Blog: SCA

Most of these posts were originally posted somewhere else and link to the originals. While this blog is not set up for comments, the original locations generally are, and I welcome comments there. Sorry for the inconvenience.

Pennsic

Friday morning the Pennsic staff announced that Pennsic 49, postponed from last year, would be postponed again to next year. This did not surprise me; I figured a 50-50 chance this year was optimistic, given the uncertainties involved. Our camp had already been discussing the possibility of holding "Little Pennsic"; one person has enough land for our 25 or so vaccinated people to camp for a week.

A few hours later, Cooper's Lake Campground announced that they would be holding "Armistice" during the Pennsic timeslot, and that they need this event to succeed or they might not be around in 2022. As a business that relies on events -- except for this year, they no longer host plain old camping, only large events -- they are certainly hurting, but there was something about the language that felt off-putting to me. (More on that in a few paragraphs.)

The event announcement has the basic information: not an SCA event but designed to resemble Pennsic in most ways. No battles, but groups can "check out" list fields or archery ranges for their own use (and presumably at their own liability). Tents will be available for classes. Merchants are welcome. There will be some semblance of "land grab" for camping spots. You can register now (prices are higher than Pennsic). But they don't yet say anything about pandemic-related restrictions, like whether vaccines will be required and whether, even with vaccines, masks will be required. They'll follow state guidelines but, in April, nobody knows what those will be in July/August. That makes it hard for people to commit.

Pennsic has, over the last several years, felt more and more like a Cooper's Lake event and less and less like one controlled by the SCA, so in a way this is a natural step in the evolution of the event. For most events, the SCA rents space and is responsible for running the event; with Pennsic, Cooper's Lake has much more control, particularly over the financial aspects of the event. It's kind of a weird hybrid.

Pennsic has been at Cooper's Lake for about 45 years. The original Coopers (and Wilvers), who were friends of the SCA and shared its values, are gone. A new generation is running the campground now. They don't have that history and they don't share those values, so it's not surprising that they run things differently. The old Coopers could have said "hey folks, we're in trouble" and help would have flooded in from their friends in the SCA. The new Coopers have not maintained that close relationship, focusing on the business over the people (sometimes at the expense of the people), so it's hard to predict what will happen now. I think this is why I react to their plea the way I do; they moved from personal relationships to a business model, which is a valid decision for them to make, but this is the kind of appeal one makes with personal relationships. It feels out of place, given the changes in direction.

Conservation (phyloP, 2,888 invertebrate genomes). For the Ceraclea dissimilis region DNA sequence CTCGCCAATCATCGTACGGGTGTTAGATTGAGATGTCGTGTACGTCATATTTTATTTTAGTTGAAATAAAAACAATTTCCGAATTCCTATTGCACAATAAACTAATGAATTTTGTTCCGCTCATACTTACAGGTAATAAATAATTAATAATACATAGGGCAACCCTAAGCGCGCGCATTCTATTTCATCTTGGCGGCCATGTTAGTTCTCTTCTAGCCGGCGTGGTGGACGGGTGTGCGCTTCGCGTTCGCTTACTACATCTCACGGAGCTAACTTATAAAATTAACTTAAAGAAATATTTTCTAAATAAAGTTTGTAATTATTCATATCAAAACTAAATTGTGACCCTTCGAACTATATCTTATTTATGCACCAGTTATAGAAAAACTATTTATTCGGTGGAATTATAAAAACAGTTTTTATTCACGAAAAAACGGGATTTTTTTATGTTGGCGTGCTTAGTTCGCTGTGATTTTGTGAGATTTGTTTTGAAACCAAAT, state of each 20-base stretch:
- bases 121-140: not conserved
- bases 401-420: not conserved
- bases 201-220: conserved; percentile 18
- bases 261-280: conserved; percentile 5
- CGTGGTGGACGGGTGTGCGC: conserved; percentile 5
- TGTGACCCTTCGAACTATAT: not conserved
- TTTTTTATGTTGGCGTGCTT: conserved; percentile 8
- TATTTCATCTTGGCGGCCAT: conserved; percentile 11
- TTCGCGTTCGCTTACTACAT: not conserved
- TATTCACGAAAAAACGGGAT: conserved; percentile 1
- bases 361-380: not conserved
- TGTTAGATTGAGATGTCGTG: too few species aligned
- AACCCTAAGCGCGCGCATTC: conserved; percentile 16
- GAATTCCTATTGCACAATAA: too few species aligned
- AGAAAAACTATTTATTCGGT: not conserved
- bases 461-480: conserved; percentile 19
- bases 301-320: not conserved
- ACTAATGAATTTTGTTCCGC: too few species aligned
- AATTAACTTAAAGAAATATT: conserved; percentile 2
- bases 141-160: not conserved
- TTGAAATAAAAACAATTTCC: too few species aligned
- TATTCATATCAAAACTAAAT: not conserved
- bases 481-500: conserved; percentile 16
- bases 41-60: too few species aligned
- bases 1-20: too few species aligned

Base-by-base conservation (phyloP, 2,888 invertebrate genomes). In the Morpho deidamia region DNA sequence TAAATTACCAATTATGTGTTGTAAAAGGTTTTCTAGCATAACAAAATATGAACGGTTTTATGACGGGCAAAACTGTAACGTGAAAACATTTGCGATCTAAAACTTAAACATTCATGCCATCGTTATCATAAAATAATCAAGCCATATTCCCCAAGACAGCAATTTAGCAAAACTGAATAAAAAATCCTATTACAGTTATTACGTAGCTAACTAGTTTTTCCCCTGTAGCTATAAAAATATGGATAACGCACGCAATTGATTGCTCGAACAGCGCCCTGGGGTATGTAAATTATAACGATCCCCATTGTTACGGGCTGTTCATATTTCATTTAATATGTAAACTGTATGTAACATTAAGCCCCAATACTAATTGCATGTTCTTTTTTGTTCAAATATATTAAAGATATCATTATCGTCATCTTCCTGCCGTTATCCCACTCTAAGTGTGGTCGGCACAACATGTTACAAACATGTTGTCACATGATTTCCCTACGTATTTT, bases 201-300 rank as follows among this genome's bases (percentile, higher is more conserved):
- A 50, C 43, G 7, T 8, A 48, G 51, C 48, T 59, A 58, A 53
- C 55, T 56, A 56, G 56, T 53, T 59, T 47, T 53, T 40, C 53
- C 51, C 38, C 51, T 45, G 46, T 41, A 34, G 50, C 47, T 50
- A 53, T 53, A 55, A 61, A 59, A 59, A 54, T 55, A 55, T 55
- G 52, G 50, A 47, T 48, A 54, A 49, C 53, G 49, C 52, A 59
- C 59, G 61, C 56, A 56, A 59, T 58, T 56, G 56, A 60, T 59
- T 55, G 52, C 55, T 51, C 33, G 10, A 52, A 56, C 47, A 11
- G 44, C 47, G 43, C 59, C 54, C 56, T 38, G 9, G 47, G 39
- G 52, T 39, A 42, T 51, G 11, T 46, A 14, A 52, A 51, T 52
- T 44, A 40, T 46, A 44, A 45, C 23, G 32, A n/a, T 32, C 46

I suspect that when (if) Pennsic returns in 2022, the SCA will own less of it than it did in 2019. Only time will tell what Pennsic will look like in a few more years.


In comments somebody asked whether it's feasible to move the event. I wrote: Read more…

Sad news from AEthelmearc

Master Remus Fletcher, who was an instigating force in music in the Debatable Lands and at events across the kingdom and beyond, died on Friday. The obituary talks some about his SCA participation, and there'll be an AEthelmearc Gazette post.

This is such sad news. Remus encouraged music and was sometimes a one-person source of ambience. During events, if there was no other entertainment happening, he would sit in a corner and play. He was happy to put instruments in curious people's hands and teach. Some of the people he drew in went on to surpass him musically, but I never got the sense that he felt threatened by that -- he just wanted there to be more music. Before there was a Debatable Consort, Remus showed up at fighting practice every week with packets of photocopied music and a bag of recorders and the Consort grew from that. He was part of the Debatable Choir during its early days, and sang individually at events frequently.

Remus was friendly and welcoming to all. He encouraged people he knew to reach higher, to stretch, but he didn't judge -- he invited, never criticized. I will miss him.

The fruitcake of the Laurels of AEthelmearc